CLEMSON — With the final seconds of the second quarter ticking away Saturday night, Tajh Boyd took the snap from the Duke 30, dropped back, stepped into his throw and fired a laser of a pass, just over helmet level of several Blue Devil defenders.
It wound up right where it was supposed to – about 35 yards away, in the back middle of the end zone, right in Sammy Watkins’ hands.
It was Boyd’s fourth touchdown of the half, and perhaps his most impressive.
“It was about head high and had some smoke coming off it,” said Clemson offensive coordinator Chad Morris. “That was a pass as a quarterback, if you’ve ever played or coached it, those guys that make those throws are confident with it.”
Oh, Boyd is confident all right. With three games left in the regular season, the Tigers’ junior quarterback is making 2011’s season-ending swoon look like a distant memory. Entering Saturday’s 3:30 p.m. game with Maryland, Boyd is performing at an elite level. Over the last two weeks, he has 10 touchdowns against three interceptions, throwing for an average of 386 yards per game, with a program single-game record 428 yards at Wake Forest.
Those were also his most efficient games, improving his season pass efficiency rating to 170.2. That’s fourth nationally, on pace to be the best in Clemson history and the fifth-best in ACC history.
“He’s the leader of this football team and he’s playing like it,” Morris said. “He’s demonstrating it.”
Boyd’s numbers are up across the board from his first-team All-ACC sophomore season. A year ago, he threw for 24 touchdowns against three interceptions in Clemson’s first eight games. But as the season wore on, he put on weight, and his mobility and footwork suffered; he threw nine touchdowns against nine interceptions over the final six games.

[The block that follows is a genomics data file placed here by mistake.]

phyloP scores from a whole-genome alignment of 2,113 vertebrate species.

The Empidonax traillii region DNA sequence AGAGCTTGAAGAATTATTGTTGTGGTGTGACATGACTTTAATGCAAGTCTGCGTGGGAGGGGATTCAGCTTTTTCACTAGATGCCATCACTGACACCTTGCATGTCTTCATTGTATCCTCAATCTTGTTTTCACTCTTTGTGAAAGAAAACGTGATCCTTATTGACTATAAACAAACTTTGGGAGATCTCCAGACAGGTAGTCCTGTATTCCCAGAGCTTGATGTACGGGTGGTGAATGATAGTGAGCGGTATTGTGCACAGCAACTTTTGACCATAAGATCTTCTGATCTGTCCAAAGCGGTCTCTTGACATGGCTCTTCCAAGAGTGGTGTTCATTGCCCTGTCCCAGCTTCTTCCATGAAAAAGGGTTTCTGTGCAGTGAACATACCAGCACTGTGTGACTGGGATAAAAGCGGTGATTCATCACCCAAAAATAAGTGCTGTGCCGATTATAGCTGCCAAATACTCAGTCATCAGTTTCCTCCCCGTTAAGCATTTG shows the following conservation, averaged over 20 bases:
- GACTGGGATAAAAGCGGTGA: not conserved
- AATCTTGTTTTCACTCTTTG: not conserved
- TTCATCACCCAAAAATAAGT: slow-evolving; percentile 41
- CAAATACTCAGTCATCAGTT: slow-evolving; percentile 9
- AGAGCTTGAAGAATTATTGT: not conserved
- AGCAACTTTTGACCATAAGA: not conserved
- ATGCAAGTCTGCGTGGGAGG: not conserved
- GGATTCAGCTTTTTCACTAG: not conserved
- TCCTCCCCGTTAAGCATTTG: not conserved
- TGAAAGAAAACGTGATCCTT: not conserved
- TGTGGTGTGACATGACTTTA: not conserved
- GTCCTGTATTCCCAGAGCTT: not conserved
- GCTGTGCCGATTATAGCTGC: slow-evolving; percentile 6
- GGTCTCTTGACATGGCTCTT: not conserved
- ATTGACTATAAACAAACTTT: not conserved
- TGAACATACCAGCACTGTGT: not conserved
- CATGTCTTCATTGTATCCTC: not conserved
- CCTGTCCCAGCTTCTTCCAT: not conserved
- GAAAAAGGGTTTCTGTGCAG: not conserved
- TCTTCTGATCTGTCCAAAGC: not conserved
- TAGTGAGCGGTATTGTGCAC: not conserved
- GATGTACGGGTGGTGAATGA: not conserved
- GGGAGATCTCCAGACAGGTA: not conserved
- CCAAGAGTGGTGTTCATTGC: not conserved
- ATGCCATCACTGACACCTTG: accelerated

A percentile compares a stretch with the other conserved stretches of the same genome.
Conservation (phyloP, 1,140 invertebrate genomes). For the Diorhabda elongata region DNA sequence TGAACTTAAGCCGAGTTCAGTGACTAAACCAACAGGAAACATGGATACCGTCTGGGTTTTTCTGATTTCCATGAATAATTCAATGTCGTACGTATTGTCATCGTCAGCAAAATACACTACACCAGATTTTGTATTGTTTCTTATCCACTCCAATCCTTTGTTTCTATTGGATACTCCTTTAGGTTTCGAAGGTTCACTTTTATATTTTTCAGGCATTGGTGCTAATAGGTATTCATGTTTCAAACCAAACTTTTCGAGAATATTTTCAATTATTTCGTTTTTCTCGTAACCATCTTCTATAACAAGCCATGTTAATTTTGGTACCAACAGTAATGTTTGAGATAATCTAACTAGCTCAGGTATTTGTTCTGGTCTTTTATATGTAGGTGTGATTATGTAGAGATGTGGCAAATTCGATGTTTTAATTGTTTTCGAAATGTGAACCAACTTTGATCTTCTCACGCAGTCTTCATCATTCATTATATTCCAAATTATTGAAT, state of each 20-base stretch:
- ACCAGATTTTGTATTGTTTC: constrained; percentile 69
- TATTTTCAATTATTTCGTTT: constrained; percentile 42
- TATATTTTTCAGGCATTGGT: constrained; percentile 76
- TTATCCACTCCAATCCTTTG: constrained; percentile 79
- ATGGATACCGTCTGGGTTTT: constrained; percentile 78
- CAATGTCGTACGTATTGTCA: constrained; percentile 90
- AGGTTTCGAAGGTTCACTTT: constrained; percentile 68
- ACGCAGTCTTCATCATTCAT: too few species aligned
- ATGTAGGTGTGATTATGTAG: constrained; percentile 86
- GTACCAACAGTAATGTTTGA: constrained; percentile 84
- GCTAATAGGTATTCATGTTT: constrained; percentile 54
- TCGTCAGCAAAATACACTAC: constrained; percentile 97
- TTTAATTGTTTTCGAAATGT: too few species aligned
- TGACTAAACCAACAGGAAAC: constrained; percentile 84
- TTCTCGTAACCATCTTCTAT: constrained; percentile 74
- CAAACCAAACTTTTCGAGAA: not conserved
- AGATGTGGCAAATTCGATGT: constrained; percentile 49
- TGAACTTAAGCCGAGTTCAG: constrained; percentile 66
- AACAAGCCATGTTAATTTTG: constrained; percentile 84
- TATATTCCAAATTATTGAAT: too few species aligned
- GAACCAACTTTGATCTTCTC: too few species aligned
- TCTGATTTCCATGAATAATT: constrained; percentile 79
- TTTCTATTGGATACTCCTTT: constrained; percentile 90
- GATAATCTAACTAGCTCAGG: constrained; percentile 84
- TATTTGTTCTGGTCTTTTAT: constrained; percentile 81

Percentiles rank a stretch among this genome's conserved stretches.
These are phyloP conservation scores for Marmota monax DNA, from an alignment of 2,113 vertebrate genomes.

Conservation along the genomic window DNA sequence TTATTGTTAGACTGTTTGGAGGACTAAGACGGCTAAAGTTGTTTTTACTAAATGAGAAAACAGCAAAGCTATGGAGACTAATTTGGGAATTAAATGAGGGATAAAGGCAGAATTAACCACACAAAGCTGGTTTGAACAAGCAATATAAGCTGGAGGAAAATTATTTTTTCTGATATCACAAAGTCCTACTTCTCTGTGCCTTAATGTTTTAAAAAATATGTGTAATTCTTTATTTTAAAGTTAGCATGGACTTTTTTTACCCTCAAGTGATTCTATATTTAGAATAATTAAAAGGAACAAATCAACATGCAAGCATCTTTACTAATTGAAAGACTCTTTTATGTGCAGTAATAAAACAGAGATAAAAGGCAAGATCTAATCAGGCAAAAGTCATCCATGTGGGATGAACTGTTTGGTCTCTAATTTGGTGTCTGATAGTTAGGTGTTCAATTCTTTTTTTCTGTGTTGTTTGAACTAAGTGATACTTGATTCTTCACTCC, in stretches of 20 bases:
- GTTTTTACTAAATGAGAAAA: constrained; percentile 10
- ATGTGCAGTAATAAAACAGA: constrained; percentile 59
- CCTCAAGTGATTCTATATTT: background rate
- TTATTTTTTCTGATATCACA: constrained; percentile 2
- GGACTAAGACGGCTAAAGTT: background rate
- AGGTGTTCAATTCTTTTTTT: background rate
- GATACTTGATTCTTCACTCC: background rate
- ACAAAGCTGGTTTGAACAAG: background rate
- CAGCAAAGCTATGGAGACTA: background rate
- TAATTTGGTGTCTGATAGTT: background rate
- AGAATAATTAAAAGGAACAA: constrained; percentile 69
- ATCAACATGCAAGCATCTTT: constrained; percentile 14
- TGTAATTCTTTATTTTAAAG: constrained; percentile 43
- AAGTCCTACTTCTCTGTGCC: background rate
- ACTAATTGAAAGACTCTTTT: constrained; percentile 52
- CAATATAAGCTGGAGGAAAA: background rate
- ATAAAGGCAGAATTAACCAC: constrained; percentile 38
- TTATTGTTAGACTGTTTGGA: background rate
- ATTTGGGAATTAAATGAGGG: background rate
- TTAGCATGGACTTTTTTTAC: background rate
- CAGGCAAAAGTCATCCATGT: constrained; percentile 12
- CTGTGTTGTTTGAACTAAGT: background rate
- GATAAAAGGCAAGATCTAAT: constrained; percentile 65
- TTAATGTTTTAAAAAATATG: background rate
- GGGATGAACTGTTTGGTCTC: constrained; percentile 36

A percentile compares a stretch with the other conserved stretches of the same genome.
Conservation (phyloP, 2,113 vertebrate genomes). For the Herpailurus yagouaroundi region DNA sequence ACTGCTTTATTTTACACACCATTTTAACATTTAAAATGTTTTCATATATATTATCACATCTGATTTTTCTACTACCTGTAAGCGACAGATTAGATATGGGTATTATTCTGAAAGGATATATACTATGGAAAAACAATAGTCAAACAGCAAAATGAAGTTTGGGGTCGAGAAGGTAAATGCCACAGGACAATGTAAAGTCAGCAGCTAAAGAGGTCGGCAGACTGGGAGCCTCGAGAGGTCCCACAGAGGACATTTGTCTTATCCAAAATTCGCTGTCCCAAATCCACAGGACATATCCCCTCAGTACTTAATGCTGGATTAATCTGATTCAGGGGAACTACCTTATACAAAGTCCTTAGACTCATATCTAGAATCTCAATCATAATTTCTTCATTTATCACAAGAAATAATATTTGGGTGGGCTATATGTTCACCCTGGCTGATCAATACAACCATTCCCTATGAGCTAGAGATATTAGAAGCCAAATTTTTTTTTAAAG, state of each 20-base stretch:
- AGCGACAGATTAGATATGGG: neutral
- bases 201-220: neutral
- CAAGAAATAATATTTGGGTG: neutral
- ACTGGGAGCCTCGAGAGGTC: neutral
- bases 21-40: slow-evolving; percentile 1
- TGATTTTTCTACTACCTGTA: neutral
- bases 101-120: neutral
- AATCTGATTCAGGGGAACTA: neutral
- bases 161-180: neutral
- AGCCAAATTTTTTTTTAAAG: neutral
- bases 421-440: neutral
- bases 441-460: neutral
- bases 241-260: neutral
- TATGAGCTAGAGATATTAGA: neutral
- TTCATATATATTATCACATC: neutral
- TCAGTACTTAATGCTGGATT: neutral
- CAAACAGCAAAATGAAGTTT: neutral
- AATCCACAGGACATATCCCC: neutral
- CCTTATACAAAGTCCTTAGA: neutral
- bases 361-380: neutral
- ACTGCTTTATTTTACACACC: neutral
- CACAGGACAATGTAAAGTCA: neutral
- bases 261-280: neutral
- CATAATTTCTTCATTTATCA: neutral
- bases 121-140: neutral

A year ago, Boyd averaged 273.4 yards per game, completing 59.7 percent of his passes with 7.7 yards per attempt and a 141.2 efficiency rating.
This fall, he’s averaging 297.8 yards per game, completing 67.8 percent of his passes and averaging 9.5 yards per attempt. With at least four games remaining, he has 25 touchdowns against nine interceptions
“I think it’s starting to come along,” Boyd said. “It’s one of those deals where I feel like as an offense we’re starting to hit on what we can control. We’re scoring on most of our drives, and capitalizing on any opportunities we have. I’m just excited about the rate we’re going on. I don’t see a point where we may drop off. It’s starting to finally click the way we’re wanting to.”
Saturday, Boyd had a career-high three interceptions at Duke, but one came on a first-half-ending Hail Mary, and a second was ripped away in the air from tight end Sam Cooper on a well-thrown ball.
More important, he said, was moving past the interceptions mentally, something he’s had trouble doing in the past.
“They’re stats, but at the same time they’re kind of irrelevant,” Boyd said. “I think for me personally, it’s one of those deals where you don’t ever want to throw a pick – it doesn’t look good, it doesn’t feel good – but at the same time, I think I’ve grown enough to the point where it doesn’t affect you at all.”
Morris praises Boyd’s improved footwork in the pocket, which has helped him find improved rush and release points.
“It’s something we’ve really worked on and that he’s tried hard to work on, both under center and in the gun,” Morris said. “Being able to be accurate with his footwork. There’s always room for improvement. I think it carries over to his running ability.”
That is perhaps the most improved area of Boyd’s overall game. After ballooning as high as 235 pounds by the end of last season, he slimmed down in the offseason and has kept the weight off, weighing in this week at 218.
His rushing numbers have flourished; he has 350 yards and five rushing touchdowns, and that doesn’t include 176 yards subtracted due to sacks. At Duke, he had 72 yards on nine carries, including a 21-yard open-field touchdown that ranks among his best runs.
“Me and my dad used to talk about all the time, being able to run and be as confident as much as you are in your throwing ability,” he said. “It’s a work in progress. I’m not going to say I’m an extreme runner. I’ll run when I’m given the opportunity presents itself. But it helps out a lot in that sense. I’ve got to continue to grow with it.”
With the excess weight excised, Boyd is as confident as ever.
“He’s seen it as his best and he’s seen where he can’t move or escape trouble, elude any type of rush,” Morris said. “We don’t want to do that. We don’t want to go back there. I think he sees his footwork is as good as it’s been, he’s as strong as he’s been, and all that combined with the confidence level he has I think it’s showing on the field.”